Although this site is mostly all Sight-Size all the time, there are important digressions. This article is one and may be of interest to all representational artists.
Dennis Miller Bunker, The Pool, Medfield (1889).
One of the first things beginning painters want to know is how to physically put paint on the canvas. There are many options: you might stroke it, dab it, or scrub it, etc. In a sense, your brush stroke is like your handwriting which differs with each individual. Such was the case with Bunker’s fishhooks.
Dennis Miller Bunker (1861–1890) was an American artist who studied under Jean-Léon Gérôme in Paris during the early 1880s. One might think that his training with Gérôme would have produced a strict academic painter but that was not the case. After his formal training Bunker’s style changed, in part due to his friendship with John Singer Sargent. The change was especially noticeable in his handling of paint when outdoors.
In both of Bunker’s early and late styles his sensitivity to form is what grounds his paintings. Undoubtably it was Gérôme who instilled that into Bunker, something which R. H. Ives Gammell felt many Impressionists lacked.1 Take a look at the landscape painting shown below. Bunker’s sense of form (what Gammell called draughtmanship) is clearly evident in this painting.
Bunker, Tree (1885).
Although it was done from nature, Tree was painted when Bunker was still under the influence of the Bitumen School (which was another term for what we might nowadays call the brown school). In essence, those of the Bitumen School painted their landscapes in much the same way as they would paint a studio work. Doing that often meant intentionally (or ignorantly?) ignoring the color of outdoor light and the all-pervading blue hue from the sky.
Given what was happening in the art-world of Paris while he was a student, Bunker would have been aware of the Impressionists. However, the movement’s influence on him at the time is unclear. Notice that in the tree painting most passages are simplified and that few brush strokes are seen. Rather, broad swashes of opaque and stained color were left to represent the main forms.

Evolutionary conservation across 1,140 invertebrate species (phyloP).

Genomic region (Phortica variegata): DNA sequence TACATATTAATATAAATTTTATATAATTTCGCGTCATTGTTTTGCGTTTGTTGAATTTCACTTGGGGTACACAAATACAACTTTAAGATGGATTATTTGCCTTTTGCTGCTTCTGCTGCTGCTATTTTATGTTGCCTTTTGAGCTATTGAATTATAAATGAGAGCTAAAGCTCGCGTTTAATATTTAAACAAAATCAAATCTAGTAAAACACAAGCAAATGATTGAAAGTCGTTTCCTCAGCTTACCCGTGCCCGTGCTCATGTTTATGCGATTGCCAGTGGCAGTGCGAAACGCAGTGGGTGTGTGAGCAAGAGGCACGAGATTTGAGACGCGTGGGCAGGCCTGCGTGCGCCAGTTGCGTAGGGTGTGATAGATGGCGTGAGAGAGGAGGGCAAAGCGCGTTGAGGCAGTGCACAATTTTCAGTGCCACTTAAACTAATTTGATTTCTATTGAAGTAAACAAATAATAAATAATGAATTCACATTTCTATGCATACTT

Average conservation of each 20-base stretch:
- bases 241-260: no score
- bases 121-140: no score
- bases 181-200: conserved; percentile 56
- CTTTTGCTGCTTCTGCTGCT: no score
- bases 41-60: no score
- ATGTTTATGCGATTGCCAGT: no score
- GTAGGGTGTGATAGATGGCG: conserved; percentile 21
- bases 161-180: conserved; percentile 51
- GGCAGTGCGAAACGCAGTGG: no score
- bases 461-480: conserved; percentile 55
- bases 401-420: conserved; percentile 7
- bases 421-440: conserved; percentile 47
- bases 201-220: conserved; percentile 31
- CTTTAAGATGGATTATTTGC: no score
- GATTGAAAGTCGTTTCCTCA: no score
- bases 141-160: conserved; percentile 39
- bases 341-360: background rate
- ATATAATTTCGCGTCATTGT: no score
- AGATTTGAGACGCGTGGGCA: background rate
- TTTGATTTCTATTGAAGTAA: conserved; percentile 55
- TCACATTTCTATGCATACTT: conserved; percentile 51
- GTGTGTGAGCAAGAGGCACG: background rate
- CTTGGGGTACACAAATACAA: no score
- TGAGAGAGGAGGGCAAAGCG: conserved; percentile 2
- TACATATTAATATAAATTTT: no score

Sargent, Dennis Miller Bunker Painting at Calcot, detail (1888).
Eventually Bunker would become friends with, and a painting companion of, John Singer Sargent. Sargent had by this time been experimenting with Impressionist color and paint handling. Bunker also seems to have been influenced by the works of John Leslie Breck who is reputed to have been the first painter to bring Impressionism to America. Breck certainly understood outdoor light and how to use brush strokes to represent form.
In the summer of 1888 Bunker traveled to England to paint with Sargent. This was a few years after Sargent’s experience painting Carnation, Lily, Lily, Rose. Both artists were patronized by Isabella Stuart Gardner, a wealthy Boston philanthropist who helped Bunker make the trip.
Bunker returned to Boston with numerous paintings and a new style.
Take another look at the overall brownness in the tree painting and then compare it to The Pool, Medfield at the top of this article.
To get from paintings like Tree to those like The Pool, Medfield required an enormous amount of effort. According to letters he wrote to Mrs. Gardner at the time, he went through many failed paintings and more than a few ideas as to the correct approach to take when painting outdoors. He complained that he had “ruins of numerous works, for I’ve not been idle.”2
Part of his struggle was in how best to lay down the paint. It is the same struggle all landscape painters have. Does one paint the larger forms of a tree, its individual leaves, a combination of the two approaches, or in some other way entirely?
Bunker now chose the latter.